The anxiety, however, remains.  The virus has been suppressed, but it’s not gone away.  With every restriction that gets eased comes the risk of a new spike.  With each spike comes the risk of further lockdowns.  The inevitable truth remains that until a vaccine is found and distributed, we are still very much at risk.  Life remains on hold. 

As time has wound on, I’ve found myself struggling with a particular ache.  It’s taken a while to recognise where it stems from, and truth be told, I worry that admitting it in the midst of the crisis is a little crass, but here goes; I miss travelling. 

I miss the thrill of having a block of dates in the diary to look forward to.  I miss the fun of researching.  I miss wandering down unknown streets and listening to foreign chatter and absorbing the sounds and smells of somewhere new.  I miss coming face-to-face with a new culture.   I miss seeing people interacting and enjoying themselves.  I miss not being afraid. 

I understand this could all sound pretty frivolous.  There are absolutely more important things to worry about.  I understand that for many people, travelling at all is a luxury, and that the places I want to go to will still be there, and that it will, will, WILL happen again. 

I know all of this, but there’s a guilty little part of me that can’t help but feel sad.   

This pandemic will affect everyone differently, and we will all have personal losses.  For some people, that might be the loss of a job.  For others, it’s being separated from their parents.  For some, it’s the closure of their favourite coffee shop, not being able to go to the gym or be in the throngs of a crowded gig.  Of course, for too many people across the world, it’s the literal loss of someone they love. 

We are all grieving.  We’re grieving the situation, and we’re grieving for the things that have been taken from us.  Need we be hard on each other too?  No.  You know why?  Because it’s shit.  Really, really shit.  And not just regular shit either, but colossal, stinking, horse-has-just-done-a-big-steaming-pile-all-over-my-new-white-carpet shit, with a rotten cherry on top.  And it’s ok to say that.  And it’s also ok to need to take a moment to shout out all of that from the rooftops, without the worry of a fine from the Function Properly Polis.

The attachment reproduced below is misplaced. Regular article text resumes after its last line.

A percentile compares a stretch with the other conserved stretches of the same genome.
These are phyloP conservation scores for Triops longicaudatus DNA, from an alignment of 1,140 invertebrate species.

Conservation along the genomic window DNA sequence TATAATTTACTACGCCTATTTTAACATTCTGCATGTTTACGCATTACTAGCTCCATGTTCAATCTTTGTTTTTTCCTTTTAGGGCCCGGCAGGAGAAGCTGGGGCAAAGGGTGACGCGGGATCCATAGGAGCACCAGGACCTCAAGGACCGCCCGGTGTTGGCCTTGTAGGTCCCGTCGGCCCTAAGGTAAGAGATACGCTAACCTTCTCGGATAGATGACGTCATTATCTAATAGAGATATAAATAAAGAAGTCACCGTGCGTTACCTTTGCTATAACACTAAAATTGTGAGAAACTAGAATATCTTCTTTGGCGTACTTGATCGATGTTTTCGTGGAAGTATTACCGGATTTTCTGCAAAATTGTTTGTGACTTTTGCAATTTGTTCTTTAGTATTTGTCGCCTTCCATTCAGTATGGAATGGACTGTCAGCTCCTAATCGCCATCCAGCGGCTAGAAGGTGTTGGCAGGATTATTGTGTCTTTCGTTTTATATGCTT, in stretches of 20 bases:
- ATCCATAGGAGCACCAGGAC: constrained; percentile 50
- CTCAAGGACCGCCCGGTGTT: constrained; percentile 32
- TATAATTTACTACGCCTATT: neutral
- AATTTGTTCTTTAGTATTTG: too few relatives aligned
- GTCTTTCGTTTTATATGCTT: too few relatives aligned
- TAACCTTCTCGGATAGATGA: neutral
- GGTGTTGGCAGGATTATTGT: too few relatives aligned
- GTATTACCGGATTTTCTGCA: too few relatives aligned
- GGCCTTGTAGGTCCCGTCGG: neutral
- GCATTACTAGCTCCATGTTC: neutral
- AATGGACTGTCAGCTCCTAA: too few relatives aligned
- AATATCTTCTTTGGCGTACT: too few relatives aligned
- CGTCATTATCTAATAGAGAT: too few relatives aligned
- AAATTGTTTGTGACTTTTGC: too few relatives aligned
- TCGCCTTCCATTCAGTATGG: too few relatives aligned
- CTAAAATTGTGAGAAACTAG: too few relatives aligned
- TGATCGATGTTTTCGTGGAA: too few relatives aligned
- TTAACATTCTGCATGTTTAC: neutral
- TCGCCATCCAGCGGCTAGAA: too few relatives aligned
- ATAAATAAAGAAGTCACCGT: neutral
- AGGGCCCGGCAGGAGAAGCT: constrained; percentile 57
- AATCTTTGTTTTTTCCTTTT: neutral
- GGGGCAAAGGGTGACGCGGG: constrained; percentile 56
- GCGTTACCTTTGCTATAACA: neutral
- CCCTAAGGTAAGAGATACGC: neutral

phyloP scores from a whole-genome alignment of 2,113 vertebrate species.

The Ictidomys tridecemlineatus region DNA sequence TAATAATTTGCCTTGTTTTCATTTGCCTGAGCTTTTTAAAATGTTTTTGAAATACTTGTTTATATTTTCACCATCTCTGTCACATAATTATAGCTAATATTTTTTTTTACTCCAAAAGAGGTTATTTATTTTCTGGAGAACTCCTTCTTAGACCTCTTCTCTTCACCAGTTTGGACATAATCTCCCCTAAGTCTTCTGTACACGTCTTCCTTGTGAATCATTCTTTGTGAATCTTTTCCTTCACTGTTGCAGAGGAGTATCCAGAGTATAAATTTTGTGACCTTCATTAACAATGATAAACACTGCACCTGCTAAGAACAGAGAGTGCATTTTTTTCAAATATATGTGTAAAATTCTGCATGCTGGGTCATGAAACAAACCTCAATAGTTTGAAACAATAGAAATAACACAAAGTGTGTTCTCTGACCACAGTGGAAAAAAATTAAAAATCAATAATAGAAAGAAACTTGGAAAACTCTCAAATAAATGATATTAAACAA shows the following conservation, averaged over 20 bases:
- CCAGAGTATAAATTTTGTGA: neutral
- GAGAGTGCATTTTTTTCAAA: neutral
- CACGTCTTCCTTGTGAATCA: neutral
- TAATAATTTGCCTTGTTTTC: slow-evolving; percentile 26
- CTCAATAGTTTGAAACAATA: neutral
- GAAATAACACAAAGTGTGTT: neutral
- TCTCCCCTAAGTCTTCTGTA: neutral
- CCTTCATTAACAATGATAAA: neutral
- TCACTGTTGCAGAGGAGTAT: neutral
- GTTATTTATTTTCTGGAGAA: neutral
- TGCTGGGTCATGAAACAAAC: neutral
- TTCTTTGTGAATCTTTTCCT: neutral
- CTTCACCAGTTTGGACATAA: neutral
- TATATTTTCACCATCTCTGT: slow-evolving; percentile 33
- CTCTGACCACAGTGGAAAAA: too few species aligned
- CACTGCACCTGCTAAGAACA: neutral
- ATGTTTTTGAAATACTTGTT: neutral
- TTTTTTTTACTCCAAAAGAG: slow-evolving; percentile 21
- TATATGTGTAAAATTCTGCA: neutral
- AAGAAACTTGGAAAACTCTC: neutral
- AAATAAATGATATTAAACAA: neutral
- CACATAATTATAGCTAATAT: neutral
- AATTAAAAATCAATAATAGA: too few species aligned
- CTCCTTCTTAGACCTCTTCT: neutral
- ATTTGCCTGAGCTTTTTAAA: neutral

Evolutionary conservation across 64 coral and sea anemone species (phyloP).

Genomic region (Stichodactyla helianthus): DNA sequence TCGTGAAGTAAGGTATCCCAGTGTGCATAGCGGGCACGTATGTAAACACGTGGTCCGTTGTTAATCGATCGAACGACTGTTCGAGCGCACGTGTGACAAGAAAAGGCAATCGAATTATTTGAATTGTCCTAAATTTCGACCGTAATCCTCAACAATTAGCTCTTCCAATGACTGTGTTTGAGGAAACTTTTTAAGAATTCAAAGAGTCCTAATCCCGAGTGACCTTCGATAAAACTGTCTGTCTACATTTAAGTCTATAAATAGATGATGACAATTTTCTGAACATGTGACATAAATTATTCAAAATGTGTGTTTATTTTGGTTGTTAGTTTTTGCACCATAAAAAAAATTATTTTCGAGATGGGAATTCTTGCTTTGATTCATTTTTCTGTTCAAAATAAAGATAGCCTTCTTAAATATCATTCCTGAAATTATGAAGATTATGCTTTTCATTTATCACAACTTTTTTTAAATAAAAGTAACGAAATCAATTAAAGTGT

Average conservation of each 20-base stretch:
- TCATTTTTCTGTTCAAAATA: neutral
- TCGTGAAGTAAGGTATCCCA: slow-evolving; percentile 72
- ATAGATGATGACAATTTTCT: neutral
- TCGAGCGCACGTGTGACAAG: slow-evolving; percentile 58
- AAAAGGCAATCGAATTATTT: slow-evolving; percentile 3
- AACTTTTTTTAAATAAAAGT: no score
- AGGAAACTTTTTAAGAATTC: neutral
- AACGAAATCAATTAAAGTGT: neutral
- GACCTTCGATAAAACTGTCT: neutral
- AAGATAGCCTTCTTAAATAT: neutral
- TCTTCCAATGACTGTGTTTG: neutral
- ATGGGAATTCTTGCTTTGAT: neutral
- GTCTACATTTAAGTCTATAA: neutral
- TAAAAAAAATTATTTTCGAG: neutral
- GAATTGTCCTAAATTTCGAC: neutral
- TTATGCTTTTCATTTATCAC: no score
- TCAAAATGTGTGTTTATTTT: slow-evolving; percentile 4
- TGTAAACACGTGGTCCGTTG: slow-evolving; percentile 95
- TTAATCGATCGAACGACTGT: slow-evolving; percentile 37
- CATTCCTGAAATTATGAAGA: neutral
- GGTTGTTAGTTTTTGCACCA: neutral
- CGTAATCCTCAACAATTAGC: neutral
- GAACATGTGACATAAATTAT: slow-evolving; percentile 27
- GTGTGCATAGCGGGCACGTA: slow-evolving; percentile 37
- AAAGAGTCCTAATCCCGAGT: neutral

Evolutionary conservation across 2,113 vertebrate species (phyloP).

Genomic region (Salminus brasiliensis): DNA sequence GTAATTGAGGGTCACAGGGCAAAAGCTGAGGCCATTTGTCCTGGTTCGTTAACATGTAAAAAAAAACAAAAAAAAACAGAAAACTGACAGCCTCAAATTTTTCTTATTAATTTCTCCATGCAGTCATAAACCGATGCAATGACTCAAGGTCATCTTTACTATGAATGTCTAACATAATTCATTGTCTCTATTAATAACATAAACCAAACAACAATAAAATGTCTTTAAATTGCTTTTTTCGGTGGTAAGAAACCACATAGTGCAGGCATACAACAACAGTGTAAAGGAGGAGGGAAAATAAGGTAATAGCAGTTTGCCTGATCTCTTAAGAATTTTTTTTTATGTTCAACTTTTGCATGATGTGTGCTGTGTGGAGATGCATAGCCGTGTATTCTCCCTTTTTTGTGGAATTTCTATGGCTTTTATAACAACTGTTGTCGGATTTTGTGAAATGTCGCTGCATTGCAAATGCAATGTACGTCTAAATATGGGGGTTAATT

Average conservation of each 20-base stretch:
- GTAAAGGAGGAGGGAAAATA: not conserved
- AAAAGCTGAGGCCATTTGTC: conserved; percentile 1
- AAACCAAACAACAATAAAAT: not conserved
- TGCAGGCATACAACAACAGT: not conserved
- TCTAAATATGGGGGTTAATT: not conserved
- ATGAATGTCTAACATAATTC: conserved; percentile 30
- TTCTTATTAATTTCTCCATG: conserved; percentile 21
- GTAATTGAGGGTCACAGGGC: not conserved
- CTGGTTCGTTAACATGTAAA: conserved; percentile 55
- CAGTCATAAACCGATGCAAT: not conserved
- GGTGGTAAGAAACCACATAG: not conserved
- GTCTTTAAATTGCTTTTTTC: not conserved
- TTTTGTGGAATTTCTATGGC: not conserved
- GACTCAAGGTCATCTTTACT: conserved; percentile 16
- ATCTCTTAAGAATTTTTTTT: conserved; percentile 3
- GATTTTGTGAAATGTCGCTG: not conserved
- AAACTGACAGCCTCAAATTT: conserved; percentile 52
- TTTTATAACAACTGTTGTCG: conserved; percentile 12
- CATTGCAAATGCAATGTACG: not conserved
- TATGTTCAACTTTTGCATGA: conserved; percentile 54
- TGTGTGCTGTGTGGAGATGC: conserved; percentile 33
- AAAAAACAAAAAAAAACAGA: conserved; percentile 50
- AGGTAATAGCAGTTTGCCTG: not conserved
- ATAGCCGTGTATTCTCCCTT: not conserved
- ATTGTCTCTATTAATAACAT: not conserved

What we can take from this experience is an appreciation of what those things mean to us.  To cherish the good times when they come again, and to never devalue something that brings you joy…unless that thing is going on rampant killing sprees.  Or kicking puppies.  Or artichokes (seriously, does anyone actually like those?!). 

I’m struggling because travelling is something which enriches my life.  It takes me out of my elements, and out of my comfort zones.  It keeps me active, connected with the world and, importantly, it fuels my writing.  These are all things that make me who I am and keep my mental health well.   

Should I apologise for missing those things?  Should anyone?  I’ll leave that one with you. 

To finish on a high though, if there’s one thing I’ve learned from this experience, it’s important to look not at the things you can’t do, but the things that you can.  I’ve always advocated the fact that there is adventure to be found, no matter the budget, the timescale or the distance covered.  International travel might be ruled out, but local travel is not.  Whether it’s venturing out to a part of your hometown that you’ve not been to in years, or heading off into the hills with a tent and a bottle of cheap prosecco, there are always places to go, experiences to be had, and memories to make. 

I’m going to make it my mission to explore every inch of Scotland while I can.  The trips abroad will happen again.  After all, it’s not the destination that makes the memories, it’s the journey you take. 

Stay safe everyone.  Take care of each other. 

To Les, who always encouraged me to appreciate a quiet spot.  We’ll make it to Lecco yet.